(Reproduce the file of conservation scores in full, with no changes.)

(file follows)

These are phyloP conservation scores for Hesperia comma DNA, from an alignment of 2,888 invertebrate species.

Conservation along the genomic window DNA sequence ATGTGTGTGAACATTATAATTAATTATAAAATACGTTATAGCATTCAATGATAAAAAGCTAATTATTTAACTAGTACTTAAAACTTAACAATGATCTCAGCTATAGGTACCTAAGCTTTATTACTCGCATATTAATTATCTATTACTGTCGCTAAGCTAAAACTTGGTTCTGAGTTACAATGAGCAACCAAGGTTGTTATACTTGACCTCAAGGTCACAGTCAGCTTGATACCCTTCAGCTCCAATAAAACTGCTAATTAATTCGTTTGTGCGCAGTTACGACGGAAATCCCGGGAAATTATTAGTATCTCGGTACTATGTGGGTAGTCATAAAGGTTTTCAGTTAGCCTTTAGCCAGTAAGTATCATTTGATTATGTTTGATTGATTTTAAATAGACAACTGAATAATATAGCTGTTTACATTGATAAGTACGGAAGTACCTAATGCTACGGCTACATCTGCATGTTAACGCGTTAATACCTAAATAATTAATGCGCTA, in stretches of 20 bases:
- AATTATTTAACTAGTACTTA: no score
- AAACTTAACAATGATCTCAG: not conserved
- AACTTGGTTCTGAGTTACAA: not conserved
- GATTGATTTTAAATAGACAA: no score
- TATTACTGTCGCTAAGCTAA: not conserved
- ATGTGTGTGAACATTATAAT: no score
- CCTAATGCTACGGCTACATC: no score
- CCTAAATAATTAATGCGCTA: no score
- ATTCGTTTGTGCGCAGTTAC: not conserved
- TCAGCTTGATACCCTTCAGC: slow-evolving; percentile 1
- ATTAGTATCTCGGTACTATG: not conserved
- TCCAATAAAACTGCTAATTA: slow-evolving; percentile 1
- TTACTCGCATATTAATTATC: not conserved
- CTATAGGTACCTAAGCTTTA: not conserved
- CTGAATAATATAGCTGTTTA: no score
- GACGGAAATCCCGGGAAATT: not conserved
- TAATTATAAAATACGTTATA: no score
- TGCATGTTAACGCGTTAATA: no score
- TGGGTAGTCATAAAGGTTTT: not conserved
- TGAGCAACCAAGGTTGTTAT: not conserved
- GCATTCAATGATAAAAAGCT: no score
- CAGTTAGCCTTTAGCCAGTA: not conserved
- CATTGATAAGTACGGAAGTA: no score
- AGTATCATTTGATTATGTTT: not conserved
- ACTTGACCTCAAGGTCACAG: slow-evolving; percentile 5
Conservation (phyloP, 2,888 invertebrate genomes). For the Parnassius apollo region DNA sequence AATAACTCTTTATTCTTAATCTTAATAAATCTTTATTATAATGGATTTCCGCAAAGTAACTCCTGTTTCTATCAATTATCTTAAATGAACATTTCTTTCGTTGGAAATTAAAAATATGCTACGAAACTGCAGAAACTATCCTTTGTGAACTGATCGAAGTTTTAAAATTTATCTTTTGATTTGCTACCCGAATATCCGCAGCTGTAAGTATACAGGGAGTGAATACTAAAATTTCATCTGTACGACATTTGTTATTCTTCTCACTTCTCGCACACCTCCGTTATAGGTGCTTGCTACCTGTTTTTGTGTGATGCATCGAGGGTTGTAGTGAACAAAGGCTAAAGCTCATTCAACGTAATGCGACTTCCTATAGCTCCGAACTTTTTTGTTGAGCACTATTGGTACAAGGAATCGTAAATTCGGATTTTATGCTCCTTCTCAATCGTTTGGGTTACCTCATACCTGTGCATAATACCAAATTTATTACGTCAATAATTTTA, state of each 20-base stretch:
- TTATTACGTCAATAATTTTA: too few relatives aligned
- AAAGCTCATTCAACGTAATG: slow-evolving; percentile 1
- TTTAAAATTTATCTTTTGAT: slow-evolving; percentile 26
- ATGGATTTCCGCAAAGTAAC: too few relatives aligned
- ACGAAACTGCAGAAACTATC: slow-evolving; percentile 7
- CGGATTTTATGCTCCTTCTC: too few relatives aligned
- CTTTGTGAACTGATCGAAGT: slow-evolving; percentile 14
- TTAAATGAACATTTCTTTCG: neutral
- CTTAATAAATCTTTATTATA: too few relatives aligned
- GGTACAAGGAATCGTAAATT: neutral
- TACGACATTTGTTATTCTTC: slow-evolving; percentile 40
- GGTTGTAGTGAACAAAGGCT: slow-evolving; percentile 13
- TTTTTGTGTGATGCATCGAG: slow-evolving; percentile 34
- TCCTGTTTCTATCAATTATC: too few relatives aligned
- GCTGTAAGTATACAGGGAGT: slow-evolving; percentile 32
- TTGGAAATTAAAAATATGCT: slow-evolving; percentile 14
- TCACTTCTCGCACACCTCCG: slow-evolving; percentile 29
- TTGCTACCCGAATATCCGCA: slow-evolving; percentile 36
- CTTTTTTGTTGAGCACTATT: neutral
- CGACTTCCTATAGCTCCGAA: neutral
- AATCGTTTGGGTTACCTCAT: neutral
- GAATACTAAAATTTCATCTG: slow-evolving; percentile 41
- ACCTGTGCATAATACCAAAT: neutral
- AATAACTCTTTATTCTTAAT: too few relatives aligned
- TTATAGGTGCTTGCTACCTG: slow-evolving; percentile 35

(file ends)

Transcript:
These are phyloP conservation scores for Hesperia comma DNA, from an alignment of 2,888 invertebrate species.

Conservation along the genomic window DNA sequence ATGTGTGTGAACATTATAATTAATTATAAAATACGTTATAGCATTCAATGATAAAAAGCTAATTATTTAACTAGTACTTAAAACTTAACAATGATCTCAGCTATAGGTACCTAAGCTTTATTACTCGCATATTAATTATCTATTACTGTCGCTAAGCTAAAACTTGGTTCTGAGTTACAATGAGCAACCAAGGTTGTTATACTTGACCTCAAGGTCACAGTCAGCTTGATACCCTTCAGCTCCAATAAAACTGCTAATTAATTCGTTTGTGCGCAGTTACGACGGAAATCCCGGGAAATTATTAGTATCTCGGTACTATGTGGGTAGTCATAAAGGTTTTCAGTTAGCCTTTAGCCAGTAAGTATCATTTGATTATGTTTGATTGATTTTAAATAGACAACTGAATAATATAGCTGTTTACATTGATAAGTACGGAAGTACCTAATGCTACGGCTACATCTGCATGTTAACGCGTTAATACCTAAATAATTAATGCGCTA, in stretches of 20 bases:
- AATTATTTAACTAGTACTTA: no score
- AAACTTAACAATGATCTCAG: not conserved
- AACTTGGTTCTGAGTTACAA: not conserved
- GATTGATTTTAAATAGACAA: no score
- TATTACTGTCGCTAAGCTAA: not conserved
- ATGTGTGTGAACATTATAAT: no score
- CCTAATGCTACGGCTACATC: no score
- CCTAAATAATTAATGCGCTA: no score
- ATTCGTTTGTGCGCAGTTAC: not conserved
- TCAGCTTGATACCCTTCAGC: slow-evolving; percentile 1
- ATTAGTATCTCGGTACTATG: not conserved
- TCCAATAAAACTGCTAATTA: slow-evolving; percentile 1
- TTACTCGCATATTAATTATC: not conserved
- CTATAGGTACCTAAGCTTTA: not conserved
- CTGAATAATATAGCTGTTTA: no score
- GACGGAAATCCCGGGAAATT: not conserved
- TAATTATAAAATACGTTATA: no score
- TGCATGTTAACGCGTTAATA: no score
- TGGGTAGTCATAAAGGTTTT: not conserved
- TGAGCAACCAAGGTTGTTAT: not conserved
- GCATTCAATGATAAAAAGCT: no score
- CAGTTAGCCTTTAGCCAGTA: not conserved
- CATTGATAAGTACGGAAGTA: no score
- AGTATCATTTGATTATGTTT: not conserved
- ACTTGACCTCAAGGTCACAG: slow-evolving; percentile 5
Conservation (phyloP, 2,888 invertebrate genomes). For the Parnassius apollo region DNA sequence AATAACTCTTTATTCTTAATCTTAATAAATCTTTATTATAATGGATTTCCGCAAAGTAACTCCTGTTTCTATCAATTATCTTAAATGAACATTTCTTTCGTTGGAAATTAAAAATATGCTACGAAACTGCAGAAACTATCCTTTGTGAACTGATCGAAGTTTTAAAATTTATCTTTTGATTTGCTACCCGAATATCCGCAGCTGTAAGTATACAGGGAGTGAATACTAAAATTTCATCTGTACGACATTTGTTATTCTTCTCACTTCTCGCACACCTCCGTTATAGGTGCTTGCTACCTGTTTTTGTGTGATGCATCGAGGGTTGTAGTGAACAAAGGCTAAAGCTCATTCAACGTAATGCGACTTCCTATAGCTCCGAACTTTTTTGTTGAGCACTATTGGTACAAGGAATCGTAAATTCGGATTTTATGCTCCTTCTCAATCGTTTGGGTTACCTCATACCTGTGCATAATACCAAATTTATTACGTCAATAATTTTA, state of each 20-base stretch:
- TTATTACGTCAATAATTTTA: too few relatives aligned
- AAAGCTCATTCAACGTAATG: slow-evolving; percentile 1
- TTTAAAATTTATCTTTTGAT: slow-evolving; percentile 26
- ATGGATTTCCGCAAAGTAAC: too few relatives aligned
- ACGAAACTGCAGAAACTATC: slow-evolving; percentile 7
- CGGATTTTATGCTCCTTCTC: too few relatives aligned
- CTTTGTGAACTGATCGAAGT: slow-evolving; percentile 14
- TTAAATGAACATTTCTTTCG: neutral
- CTTAATAAATCTTTATTATA: too few relatives aligned
- GGTACAAGGAATCGTAAATT: neutral
- TACGACATTTGTTATTCTTC: slow-evolving; percentile 40
- GGTTGTAGTGAACAAAGGCT: slow-evolving; percentile 13
- TTTTTGTGTGATGCATCGAG: slow-evolving; percentile 34
- TCCTGTTTCTATCAATTATC: too few relatives aligned
- GCTGTAAGTATACAGGGAGT: slow-evolving; percentile 32
- TTGGAAATTAAAAATATGCT: slow-evolving; percentile 14
- TCACTTCTCGCACACCTCCG: slow-evolving; percentile 29
- TTGCTACCCGAATATCCGCA: slow-evolving; percentile 36
- CTTTTTTGTTGAGCACTATT: neutral
- CGACTTCCTATAGCTCCGAA: neutral
- AATCGTTTGGGTTACCTCAT: neutral
- GAATACTAAAATTTCATCTG: slow-evolving; percentile 41
- ACCTGTGCATAATACCAAAT: neutral
- AATAACTCTTTATTCTTAAT: too few relatives aligned
- TTATAGGTGCTTGCTACCTG: slow-evolving; percentile 35